Myrtle rust find reported from Christchurch
By Beyond Myrtle Rust
A find of myrtle rust on a hedge in residential Christchurch marks the first report of the deadly disease on a host that was not newly planted in the region. This suggests the weather was conducive to infection at some point during the preceding weeks. We are likely to see more of the disease in the area as spore numbers increase locally and in adjacent regions.
The finding was made in late April by David Havell, a technical advisor for DOC.
“I keep an eye out for myrtle rust when I am out and about,” says David.
David, who has been following the trajectory of myrtle rust since it was first found in New Zealand in 2017 and was involved in identifying the first (and northern-most) find on Raoul Island, came across a hedge of the Lophomyrtus cultivar while he was out walking. Knowing Lophomyrtus to be particularly susceptible to myrtle rust, he took a closer look and found clear signs of infection. Tiny yellow pustules (structures containing spores) were present on new leaves and the disease was also on parts of the stem.
“It looks like the infection was quite recent,” says David. In his experience, plants that have sustained prolonged infection often present with dead stems. In this case, only the leaves had sustained damage, although there were pustules on some of the stems.
This is not the first time that myrtle rust, caused by the fungus Austropuccinia psidii, has been found in Christchurch. However, previous findings were from plants purchased in nurseries in other regions and relocated to the area. Compared to northern regions, Christchurch is considered a low-risk environment for myrtle rust, which thrives in warm, moist environments.
Nevertheless, when Robert Beresford and Rebecca Campbell, researchers from Plant & Food Research, conducted a weather risk analysis for Christchurch for the months preceding the report they found conditions in the area were suitable on some occasions during recent months.
“Weather conditions were favourable for myrtle infection on 25 individual days during summer and early autumn with a period of particularly high risk in late February and early March,” says Robert.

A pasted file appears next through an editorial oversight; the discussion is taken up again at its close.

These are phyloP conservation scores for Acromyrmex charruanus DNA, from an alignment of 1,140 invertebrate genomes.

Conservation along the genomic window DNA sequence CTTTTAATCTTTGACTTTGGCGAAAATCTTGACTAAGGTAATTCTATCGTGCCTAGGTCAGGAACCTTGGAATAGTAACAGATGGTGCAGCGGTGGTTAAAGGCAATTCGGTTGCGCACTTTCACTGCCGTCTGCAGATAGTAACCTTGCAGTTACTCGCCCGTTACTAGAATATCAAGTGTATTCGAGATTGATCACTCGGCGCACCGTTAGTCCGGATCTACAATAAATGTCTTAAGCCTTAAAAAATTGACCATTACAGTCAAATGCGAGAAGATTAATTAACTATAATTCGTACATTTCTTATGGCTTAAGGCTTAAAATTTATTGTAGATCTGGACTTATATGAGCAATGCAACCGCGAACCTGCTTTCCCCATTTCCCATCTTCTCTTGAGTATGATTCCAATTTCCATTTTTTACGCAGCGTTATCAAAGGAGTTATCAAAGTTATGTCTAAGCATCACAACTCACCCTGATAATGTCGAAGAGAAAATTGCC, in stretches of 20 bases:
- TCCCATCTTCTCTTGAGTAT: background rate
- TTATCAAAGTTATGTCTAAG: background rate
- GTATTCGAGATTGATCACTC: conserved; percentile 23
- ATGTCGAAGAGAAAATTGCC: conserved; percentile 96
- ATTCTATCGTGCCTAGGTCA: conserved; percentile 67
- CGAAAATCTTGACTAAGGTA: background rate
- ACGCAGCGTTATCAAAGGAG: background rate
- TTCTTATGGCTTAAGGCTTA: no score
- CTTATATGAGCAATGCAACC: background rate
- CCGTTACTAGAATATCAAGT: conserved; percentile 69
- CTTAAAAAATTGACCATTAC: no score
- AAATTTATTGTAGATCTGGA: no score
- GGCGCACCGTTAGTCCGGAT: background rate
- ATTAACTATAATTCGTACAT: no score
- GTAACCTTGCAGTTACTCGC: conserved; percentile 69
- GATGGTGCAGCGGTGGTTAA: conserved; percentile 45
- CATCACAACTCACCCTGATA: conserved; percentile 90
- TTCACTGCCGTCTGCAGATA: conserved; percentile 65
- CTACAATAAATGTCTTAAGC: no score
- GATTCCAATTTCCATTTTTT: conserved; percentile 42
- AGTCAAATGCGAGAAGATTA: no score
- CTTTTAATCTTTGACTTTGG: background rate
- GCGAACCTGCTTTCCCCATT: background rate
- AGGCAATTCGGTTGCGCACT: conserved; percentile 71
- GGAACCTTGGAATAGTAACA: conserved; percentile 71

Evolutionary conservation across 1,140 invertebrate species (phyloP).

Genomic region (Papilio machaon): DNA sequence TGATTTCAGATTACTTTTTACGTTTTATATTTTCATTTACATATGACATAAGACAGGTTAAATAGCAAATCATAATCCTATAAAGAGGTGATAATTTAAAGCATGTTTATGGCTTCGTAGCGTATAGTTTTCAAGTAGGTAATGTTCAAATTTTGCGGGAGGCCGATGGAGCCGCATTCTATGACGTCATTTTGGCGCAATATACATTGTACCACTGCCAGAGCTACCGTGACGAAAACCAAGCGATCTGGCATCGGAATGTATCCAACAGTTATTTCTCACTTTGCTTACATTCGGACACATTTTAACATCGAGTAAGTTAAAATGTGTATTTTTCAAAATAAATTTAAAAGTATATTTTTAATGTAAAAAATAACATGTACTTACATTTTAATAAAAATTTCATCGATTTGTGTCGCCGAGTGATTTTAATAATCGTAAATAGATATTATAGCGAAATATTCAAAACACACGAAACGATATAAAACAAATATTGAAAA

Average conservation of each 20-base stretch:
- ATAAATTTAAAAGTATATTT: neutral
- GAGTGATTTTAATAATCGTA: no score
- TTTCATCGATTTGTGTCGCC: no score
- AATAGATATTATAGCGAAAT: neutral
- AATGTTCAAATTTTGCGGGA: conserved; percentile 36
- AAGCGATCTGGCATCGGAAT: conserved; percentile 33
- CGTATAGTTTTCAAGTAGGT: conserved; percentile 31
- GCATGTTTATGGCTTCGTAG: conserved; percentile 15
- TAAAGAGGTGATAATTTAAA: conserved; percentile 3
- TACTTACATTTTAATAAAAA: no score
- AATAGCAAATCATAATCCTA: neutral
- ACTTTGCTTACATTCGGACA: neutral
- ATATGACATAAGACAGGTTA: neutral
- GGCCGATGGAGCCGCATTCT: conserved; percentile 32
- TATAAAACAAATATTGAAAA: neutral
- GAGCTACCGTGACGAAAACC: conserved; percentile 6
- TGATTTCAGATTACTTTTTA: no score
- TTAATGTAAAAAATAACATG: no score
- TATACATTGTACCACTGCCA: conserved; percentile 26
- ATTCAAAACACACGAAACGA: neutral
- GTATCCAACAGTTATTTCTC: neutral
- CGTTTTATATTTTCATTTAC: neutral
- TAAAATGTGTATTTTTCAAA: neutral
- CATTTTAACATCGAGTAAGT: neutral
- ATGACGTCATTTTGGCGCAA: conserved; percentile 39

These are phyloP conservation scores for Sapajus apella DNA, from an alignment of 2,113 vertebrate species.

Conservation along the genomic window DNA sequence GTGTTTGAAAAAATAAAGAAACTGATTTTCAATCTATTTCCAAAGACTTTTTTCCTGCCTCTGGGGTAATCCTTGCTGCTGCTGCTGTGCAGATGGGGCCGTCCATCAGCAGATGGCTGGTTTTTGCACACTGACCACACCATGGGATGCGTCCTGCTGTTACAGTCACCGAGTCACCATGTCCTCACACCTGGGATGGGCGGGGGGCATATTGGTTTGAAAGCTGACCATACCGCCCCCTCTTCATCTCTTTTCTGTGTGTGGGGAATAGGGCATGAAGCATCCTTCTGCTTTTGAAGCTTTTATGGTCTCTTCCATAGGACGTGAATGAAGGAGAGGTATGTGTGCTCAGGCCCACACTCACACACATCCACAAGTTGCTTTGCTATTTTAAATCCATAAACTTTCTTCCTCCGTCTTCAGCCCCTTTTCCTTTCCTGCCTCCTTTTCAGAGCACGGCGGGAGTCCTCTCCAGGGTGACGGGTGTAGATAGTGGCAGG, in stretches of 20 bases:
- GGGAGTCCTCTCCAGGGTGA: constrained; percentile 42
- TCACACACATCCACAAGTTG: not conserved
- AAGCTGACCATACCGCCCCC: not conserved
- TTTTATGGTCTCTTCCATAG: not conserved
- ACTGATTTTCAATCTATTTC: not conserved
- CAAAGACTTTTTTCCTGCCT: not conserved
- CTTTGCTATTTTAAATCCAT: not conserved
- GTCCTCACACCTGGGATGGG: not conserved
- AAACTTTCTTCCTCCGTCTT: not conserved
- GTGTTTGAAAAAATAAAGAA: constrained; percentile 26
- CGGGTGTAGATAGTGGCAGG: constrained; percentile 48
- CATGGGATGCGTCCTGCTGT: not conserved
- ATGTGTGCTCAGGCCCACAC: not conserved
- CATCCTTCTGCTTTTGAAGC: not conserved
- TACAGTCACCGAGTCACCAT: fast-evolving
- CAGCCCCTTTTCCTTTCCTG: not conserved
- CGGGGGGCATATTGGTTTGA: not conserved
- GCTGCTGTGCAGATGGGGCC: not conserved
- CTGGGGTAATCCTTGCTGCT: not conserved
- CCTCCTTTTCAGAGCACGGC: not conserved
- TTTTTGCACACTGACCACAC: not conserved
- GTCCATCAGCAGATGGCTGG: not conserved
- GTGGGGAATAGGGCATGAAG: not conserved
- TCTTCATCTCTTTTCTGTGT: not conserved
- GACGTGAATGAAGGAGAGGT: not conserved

The weather conditions in this period were similar to the previous year when local spread of rust was not observed. Robert suspects that a slow build-up of undetected spores over many months paired with periods of favourable weather resulted in the appearance of the disease.
“Rust is likely to be establishing in Christchurch and can be expected to be seen more often from now on,” says Robert.
Environment Canterbury were quick to deploy biosecurity officers to confirm the finding. They conducted a local search for susceptible plants, door-to-door surveys of surrounding houses, and a mail drop of informational pamphlets.
“We haven’t turned up any additional infections,” says Laurence Smith, Principal biosecurity advisor at Environment Canterbury. “We plan to have another survey, starting from late spring, when myrtle rust is more active.”
So far, no action has been taken to remove or treat the infected hedge.
“Myrtle rust is not in Environment Canterbury’s plan,” says Laurence. “We’ll be working in collaboration with local and national government to decide what the next steps will be.”
In the meantime, Laurence asks that the public please report any findings of myrtle rust on iNaturalist.
“We’d like to know where this infection came from and if there are any more infections out there,” he says.
If you think you’ve seen myrtle rust, please report your discovery on iNaturalist.
For more information, contact Renee Johansen firstname.lastname@example.org , project manager for the Beyond Myrtle Rust Programme, hosted by Manaaki Whenua – Landcare Research.